The Pacific Science Center bills itself as a place that ignites curiosity in children, fueling their passion for discovery, experimentation and critical thinking. Based in Seattle ever since the 1962 World’s Fair, it is a space where one can explore exhibits that make science fun, interactive and accessible.
When visitors walk through the new exhibit “Block by BLOCK: Innovating From the Ground Up,” they’re in for an experience centering a politically charged issue in Seattle — homelessness. It’s the first time the Pacific Science Center is addressing the topic, and they’re approaching it through the lens of technology and innovation. The exhibit delves into the BLOCK project, which aims to put a compact sustainable home on every block in Seattle. Among its features are a compostable toilet, solar power panels and a water filtration system.
Architects Rex Hohlbein and his daughter Jenn LaFreniere are behind the project. Homeowners agree for a BLOCK home to go up in their backyard and a person experiencing homelessness moves in. A little more than a year has passed since the first home went up in Beacon Hill. A second is nearly complete in Greenwood and by the end of the year a woman and her newborn will move into a BLOCK home in Crown Heights.
Vice President of Exhibits Diana Johns said it’s not just the job of the Pacific Science Center to discuss gravity, meteors, and outer space; homelessness is an on-the-ground issue they want to explore. Johns hopes the exhibit is a vehicle for visitors to soar past the polarization of the issue, and probe for solutions.
“Really our job is to get people to think. Not necessarily take away all those facts with them but to actually think about what it is they’re experiencing or feeling,” said Johns. “I know that sounds, you know, touchy feely for a science center. I don’t think so.”
“Really our job is to get people to think. Not necessarily take away all those facts with them but to actually think about what it is they’re experiencing or feeling.”
She went on to say arts, science, culture, humanities and social innovation are all connected and shouldn’t be separated. As the center evolves, Johns is interested in doing more exploring within social sciences and would like to tackle mental illness from a neurological standpoint.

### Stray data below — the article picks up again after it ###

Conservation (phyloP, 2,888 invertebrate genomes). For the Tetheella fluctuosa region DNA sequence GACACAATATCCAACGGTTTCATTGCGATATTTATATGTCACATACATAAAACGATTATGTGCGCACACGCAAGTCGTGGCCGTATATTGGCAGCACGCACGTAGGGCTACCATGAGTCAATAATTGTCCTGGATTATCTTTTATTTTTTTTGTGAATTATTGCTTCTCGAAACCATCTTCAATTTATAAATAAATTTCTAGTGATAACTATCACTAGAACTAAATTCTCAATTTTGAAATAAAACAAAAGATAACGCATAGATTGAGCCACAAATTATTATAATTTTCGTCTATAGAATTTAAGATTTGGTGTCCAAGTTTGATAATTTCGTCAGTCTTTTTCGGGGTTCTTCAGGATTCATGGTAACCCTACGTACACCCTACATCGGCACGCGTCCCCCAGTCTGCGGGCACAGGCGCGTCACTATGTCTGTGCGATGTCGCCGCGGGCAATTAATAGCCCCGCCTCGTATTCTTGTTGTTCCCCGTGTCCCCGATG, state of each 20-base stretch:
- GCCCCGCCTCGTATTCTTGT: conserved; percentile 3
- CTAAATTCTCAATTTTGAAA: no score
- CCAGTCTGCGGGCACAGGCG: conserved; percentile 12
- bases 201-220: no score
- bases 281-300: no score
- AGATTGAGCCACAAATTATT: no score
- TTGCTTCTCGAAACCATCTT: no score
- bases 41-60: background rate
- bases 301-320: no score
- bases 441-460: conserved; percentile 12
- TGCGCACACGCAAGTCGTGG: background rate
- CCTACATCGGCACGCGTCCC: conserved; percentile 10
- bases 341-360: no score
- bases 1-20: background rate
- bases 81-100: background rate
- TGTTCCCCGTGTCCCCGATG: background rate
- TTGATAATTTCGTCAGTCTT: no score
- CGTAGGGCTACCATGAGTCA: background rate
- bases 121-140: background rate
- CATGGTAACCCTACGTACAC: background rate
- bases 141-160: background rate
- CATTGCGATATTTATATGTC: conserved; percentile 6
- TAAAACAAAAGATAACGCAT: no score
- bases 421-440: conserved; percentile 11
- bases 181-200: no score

Johns attended a VR meetup earlier this year, which led to connecting with Hohlbein. Their collaboration led to the exhibit.
Hohlbein, founder of Facing Homelessness, grew up on Queen Anne Hill and referred to Seattle Center as his playground. He’s proud the center is using its credibility to address an inescapable reality for thousands of our neighbors.
“It means a lot that Pacific Science Center would wade into such a contested, emotional conversation,” said Hohlbein. “There are going to be people who are going to come with their opinions and attitudes about this issue and maybe find it difficult bringing their kids or their grandkids through on an issue that they maybe have very strong feelings against.”
“It means a lot that Pacific Science Center would wade into such a contested, emotional conversation.”
Hohlbein hopes the exhibit will help people push past preconceived notions of homelessness and begin a more productive conversation. The word “homeless” purposefully isn’t in the title, so not to turn people away before they’ve given the exhibit a chance.
The exhibit itself reflects what the BLOCK project is. It looks like a backyard, complete with a garden where children can play. While little ones are busy planting an array of fruits and vegetables, the adults can read more about the BLOCK project. Visitors can also walk into a BLOCK home and watch a VR tour hosted by Bobby, who lives in the Beacon Hill home. Holbein said they are also participating in the Living Building Challenge, which is a rigorous green building certification program.
“By being off grid, we’re not only taking better care of the environment. We are taking away reasons for people to say no,” said Hohlbein. “Someone might say, ‘I don’t want to hook up to my meter or my water,’ or ‘I just don’t feel like having my sewage tapped into. I’m worried about what that might do; it might get plugged up.’ We wanted to make this as easy of a ‘yes, in my backyard’ as possible.”
“By being off grid, we’re not only taking better care of the environment. We are taking away reasons for people to say no."
Placards also dispel myths about homelessness, such as how a lack of housing creates several barriers to employment, in part because of exposure, poor sleep, hygiene challenges and general distress.
Exhibit Project Manager Jenny Gardner said bringing the BLOCK home to the center has already had an impact on staff. They have more empathy and greater sensitivity to people experiencing homelessness. Ultimately, that’s the goal for those who advocate for our unhoused neighbors.
As the number of people experiencing homelessness continues to grow and the rhetoric around how to address the problem worsens, “Block by BLOCK” is a way to reach an audience that may not be as tuned into the nuances of the issue. A solution is presented and it demonstrates that the problem isn’t insurmountable. Hohlbein believes everyone needs to be involved in the solution.
“Each and every one of us. You, your mom, my mom, me, my friends, everyone. Everyone when you go to a Starbucks should be able to stand up and say, ‘here’s how I’m involved,’” said Hohlbein. “When we get to that place, that’s when we’re gonna end homelessness.”
WHAT: “Block by BLOCK: Innovating From the Ground Up”
WHEN: Runs until Jan. 6, 2019
WHERE: Pacific Science Center, 200 Second Ave. N., Seattle
Lisa Edge is a Staff Reporter covering arts, culture and equity. Have a story idea? She can be reached at lisae (at) realchangenews (dot) org. Follow Lisa on Twitter @NewsfromtheEdge
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